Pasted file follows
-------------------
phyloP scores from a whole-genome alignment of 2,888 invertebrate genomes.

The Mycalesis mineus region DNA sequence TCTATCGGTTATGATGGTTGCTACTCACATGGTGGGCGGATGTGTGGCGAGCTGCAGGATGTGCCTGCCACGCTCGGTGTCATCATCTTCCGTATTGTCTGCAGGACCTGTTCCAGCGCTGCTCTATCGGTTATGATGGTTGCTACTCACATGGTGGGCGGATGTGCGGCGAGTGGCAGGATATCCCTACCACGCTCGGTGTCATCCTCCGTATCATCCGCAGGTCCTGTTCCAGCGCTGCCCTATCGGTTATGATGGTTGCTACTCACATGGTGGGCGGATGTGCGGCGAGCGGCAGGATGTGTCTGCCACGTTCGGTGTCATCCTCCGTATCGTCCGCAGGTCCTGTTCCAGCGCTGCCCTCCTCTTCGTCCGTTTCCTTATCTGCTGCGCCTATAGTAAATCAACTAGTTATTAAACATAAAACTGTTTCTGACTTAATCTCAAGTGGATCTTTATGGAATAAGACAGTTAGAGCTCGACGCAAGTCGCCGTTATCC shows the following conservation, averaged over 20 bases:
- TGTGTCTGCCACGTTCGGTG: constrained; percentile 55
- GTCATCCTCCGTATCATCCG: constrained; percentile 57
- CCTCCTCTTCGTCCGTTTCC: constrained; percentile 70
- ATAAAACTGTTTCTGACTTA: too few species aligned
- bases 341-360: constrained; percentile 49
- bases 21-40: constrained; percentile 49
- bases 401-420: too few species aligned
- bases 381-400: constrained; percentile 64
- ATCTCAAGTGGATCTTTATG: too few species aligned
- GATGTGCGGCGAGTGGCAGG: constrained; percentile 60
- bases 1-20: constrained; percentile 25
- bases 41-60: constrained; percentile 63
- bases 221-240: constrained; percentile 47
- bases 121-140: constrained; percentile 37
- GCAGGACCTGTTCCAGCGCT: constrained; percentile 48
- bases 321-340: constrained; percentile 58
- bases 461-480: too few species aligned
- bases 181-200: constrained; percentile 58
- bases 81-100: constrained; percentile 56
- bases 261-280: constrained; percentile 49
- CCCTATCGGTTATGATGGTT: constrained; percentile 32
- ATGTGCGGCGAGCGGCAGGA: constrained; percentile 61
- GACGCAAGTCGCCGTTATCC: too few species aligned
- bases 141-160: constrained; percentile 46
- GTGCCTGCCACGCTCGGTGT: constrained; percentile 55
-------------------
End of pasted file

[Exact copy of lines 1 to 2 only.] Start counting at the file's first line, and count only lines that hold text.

phyloP scores from a whole-genome alignment of 2,888 invertebrate genomes.

The Mycalesis mineus region DNA sequence TCTATCGGTTATGATGGTTGCTACTCACATGGTGGGCGGATGTGTGGCGAGCTGCAGGATGTGCCTGCCACGCTCGGTGTCATCATCTTCCGTATTGTCTGCAGGACCTGTTCCAGCGCTGCTCTATCGGTTATGATGGTTGCTACTCACATGGTGGGCGGATGTGCGGCGAGTGGCAGGATATCCCTACCACGCTCGGTGTCATCCTCCGTATCATCCGCAGGTCCTGTTCCAGCGCTGCCCTATCGGTTATGATGGTTGCTACTCACATGGTGGGCGGATGTGCGGCGAGCGGCAGGATGTGTCTGCCACGTTCGGTGTCATCCTCCGTATCGTCCGCAGGTCCTGTTCCAGCGCTGCCCTCCTCTTCGTCCGTTTCCTTATCTGCTGCGCCTATAGTAAATCAACTAGTTATTAAACATAAAACTGTTTCTGACTTAATCTCAAGTGGATCTTTATGGAATAAGACAGTTAGAGCTCGACGCAAGTCGCCGTTATCC shows the following conservation, averaged over 20 bases: